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Jiang Shengjuan Made New Findings on the Research of New Energy Chemistry and Technology

Recently, Jiang Shengjuan, the doctoral student from College of Chemical Engineering made new findings on the research of new energy chemistry and technology which has been reported by Applied Energy, Chemical Communications and Fuel Processing Technology

     The paper Formation of aromatic ring structures during the thermal treatment of mallee wood cylinders at low temperature was released on Applied Energy. Aromatics are important components in the tars from biomass gasification or in bio-oil from pyrolysis. This study investigated the formation of polycyclic aromatics during the thermal treatment of mallee wood at low temperature. The formation of tar was negligible below 200°C but became significant above 230°C. At the same time, the abundance of aromatics also became significant above 230°C. In addition, it was found that some aromatics were formed even at temperatures as low as 150°C. These aromatics were trapped in the resultant chars but could be extracted with solvents (i.e. methanol/chloroform). The abundance of trapped aromatics was different between the outer surface and the centre of the char (cylinder shape). FT-IR and UV-fluorescence analysis revealed that the aromatics contained polar functionalities (e.g. carbonyl groups) on the benzene rings. Some unsaturated hydroxyl aldehyde/ketone intermediates were formed in parallel with the aromatics.

    The paper One-pot conversion of biomass-derived xylose and furfural into levulinate esters via acid catalysis was released on Chemical CommunicationsDirect conversion of biomass-derived xylose and furfural into levulinic acid, a platform molecule, via acid-catalysis has been accomplished for the first time in dimethoxymethane/methanol. Dimethoxymethane acted as an electrophile to transform furfural into 5-hydroxymethylfurfural (HMF). Methanol suppressed both the polymerisation of the sugars/furans and the Aldol condensation of levulinic acid/ester.

  The paper Effect of thermal pretreatment and ex-situ grinding on the pyrolysis of mallee wood cylinders was released on Fuel Processing Technology. The study investigated the effects of thermal pretreatment and ex-situ grinding on the production of bio-oil and biochar from the pyrolysis of mallee wood cylinders in a fluidised-bed reactor. The wood cylinders were firstly pretreated at 150–380 °C and were then crushed into small particles before further pyrolysis at 500 °C. Thermal pretreatment alone for wood cylinders could not promote the bio-oil yield. It finds that low temperature treatment with ex-situ grinding greatly promoted bio-oil formation. and high temperature treatment compromised beneficial effects of grinding on bio-oil yield.  The balance between thermal pretreatment and grinding needed to be delicately managed to maximise the formation of bio-oil. The pretreatment temperature would significantly affect the composition of bio-oil from the ex-situ grinding pyrolysis. The controlled pretreatment temperature could somewhat “activate” lignin or cause cross-linked bonds in biomass which was responsible for the formation of aromatics.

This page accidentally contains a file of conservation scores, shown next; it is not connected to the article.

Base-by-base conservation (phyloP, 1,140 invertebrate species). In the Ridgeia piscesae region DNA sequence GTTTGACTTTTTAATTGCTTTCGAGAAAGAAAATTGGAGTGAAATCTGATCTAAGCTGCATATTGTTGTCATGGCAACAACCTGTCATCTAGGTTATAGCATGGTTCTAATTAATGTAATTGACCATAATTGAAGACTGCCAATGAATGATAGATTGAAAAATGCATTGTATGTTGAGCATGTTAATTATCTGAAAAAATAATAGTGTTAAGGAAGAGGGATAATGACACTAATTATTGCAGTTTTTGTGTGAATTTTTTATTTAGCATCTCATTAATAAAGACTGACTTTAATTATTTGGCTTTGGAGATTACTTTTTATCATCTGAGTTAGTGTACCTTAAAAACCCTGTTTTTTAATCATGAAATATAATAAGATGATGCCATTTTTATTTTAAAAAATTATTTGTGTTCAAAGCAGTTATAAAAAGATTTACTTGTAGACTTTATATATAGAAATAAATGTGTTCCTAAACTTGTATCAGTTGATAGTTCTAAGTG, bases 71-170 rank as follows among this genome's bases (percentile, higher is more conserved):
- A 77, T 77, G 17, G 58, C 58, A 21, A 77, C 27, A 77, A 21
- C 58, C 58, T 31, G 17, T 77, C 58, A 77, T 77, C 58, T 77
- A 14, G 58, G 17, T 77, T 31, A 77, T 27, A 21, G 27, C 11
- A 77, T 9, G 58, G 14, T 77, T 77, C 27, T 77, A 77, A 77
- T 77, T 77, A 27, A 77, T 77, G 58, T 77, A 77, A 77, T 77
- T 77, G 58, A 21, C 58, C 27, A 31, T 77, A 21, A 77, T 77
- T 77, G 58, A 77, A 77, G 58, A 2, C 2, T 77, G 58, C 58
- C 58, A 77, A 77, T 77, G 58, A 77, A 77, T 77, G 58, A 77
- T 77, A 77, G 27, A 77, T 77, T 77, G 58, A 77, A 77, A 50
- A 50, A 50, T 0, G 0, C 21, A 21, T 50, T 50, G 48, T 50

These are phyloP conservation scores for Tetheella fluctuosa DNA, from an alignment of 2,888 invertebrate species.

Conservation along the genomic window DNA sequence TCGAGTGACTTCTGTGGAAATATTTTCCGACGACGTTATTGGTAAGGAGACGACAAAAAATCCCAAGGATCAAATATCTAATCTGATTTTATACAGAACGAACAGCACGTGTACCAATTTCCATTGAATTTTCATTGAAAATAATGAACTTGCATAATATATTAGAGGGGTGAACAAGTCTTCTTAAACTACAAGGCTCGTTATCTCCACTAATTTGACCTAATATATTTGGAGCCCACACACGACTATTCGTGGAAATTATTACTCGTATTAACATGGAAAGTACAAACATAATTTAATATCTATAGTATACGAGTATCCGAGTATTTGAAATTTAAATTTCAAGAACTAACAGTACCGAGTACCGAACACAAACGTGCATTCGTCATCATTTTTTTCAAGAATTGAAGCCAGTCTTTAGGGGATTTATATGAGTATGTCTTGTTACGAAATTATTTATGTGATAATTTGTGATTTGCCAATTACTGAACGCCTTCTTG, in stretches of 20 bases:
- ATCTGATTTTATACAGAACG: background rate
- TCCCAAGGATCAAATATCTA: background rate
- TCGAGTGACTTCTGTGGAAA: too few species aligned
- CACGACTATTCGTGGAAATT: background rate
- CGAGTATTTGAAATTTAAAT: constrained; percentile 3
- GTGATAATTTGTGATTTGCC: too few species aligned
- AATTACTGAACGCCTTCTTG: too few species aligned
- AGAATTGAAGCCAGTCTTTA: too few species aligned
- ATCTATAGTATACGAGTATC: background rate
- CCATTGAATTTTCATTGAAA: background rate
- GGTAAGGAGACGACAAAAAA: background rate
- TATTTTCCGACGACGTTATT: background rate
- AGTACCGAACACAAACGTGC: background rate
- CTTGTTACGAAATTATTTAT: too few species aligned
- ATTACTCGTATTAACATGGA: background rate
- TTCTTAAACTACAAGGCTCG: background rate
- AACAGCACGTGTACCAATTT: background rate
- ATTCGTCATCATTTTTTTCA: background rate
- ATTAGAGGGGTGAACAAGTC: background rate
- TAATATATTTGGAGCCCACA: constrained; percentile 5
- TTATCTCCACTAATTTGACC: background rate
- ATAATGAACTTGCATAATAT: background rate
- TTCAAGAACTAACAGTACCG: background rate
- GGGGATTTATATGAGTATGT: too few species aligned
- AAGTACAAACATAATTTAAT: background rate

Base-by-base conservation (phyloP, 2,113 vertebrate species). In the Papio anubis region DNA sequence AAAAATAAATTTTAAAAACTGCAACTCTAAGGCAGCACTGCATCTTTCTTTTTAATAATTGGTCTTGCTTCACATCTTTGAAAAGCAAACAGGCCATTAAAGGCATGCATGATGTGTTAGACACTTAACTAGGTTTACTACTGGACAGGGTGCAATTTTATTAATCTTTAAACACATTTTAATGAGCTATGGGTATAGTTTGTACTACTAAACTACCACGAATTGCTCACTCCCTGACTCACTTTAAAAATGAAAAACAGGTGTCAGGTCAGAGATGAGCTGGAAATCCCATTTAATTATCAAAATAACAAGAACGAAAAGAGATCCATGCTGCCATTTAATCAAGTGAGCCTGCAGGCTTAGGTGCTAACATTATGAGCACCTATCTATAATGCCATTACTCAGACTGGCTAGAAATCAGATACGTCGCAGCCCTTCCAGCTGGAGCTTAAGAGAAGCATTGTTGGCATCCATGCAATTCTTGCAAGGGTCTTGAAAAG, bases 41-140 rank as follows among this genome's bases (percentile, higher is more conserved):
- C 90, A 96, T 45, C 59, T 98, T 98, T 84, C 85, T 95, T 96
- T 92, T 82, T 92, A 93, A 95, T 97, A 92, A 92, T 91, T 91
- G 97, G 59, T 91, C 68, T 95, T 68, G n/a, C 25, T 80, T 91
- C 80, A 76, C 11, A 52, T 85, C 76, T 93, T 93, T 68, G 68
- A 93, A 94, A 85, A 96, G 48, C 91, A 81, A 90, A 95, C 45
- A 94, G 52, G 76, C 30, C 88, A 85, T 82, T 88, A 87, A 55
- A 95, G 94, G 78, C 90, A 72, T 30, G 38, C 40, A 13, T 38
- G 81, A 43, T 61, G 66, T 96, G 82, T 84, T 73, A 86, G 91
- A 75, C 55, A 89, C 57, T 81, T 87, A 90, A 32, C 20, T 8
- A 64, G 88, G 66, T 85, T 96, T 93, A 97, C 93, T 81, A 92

See more information about the papers:

     http://www.sciencedirect.com/science/article/pii/S0306261916313149

     http://pubs.rsc.org/-/content/articlehtml/2017/cc/c7cc01078h

     http://www.sciencedirect.com/science/article/pii/S0378382016310311






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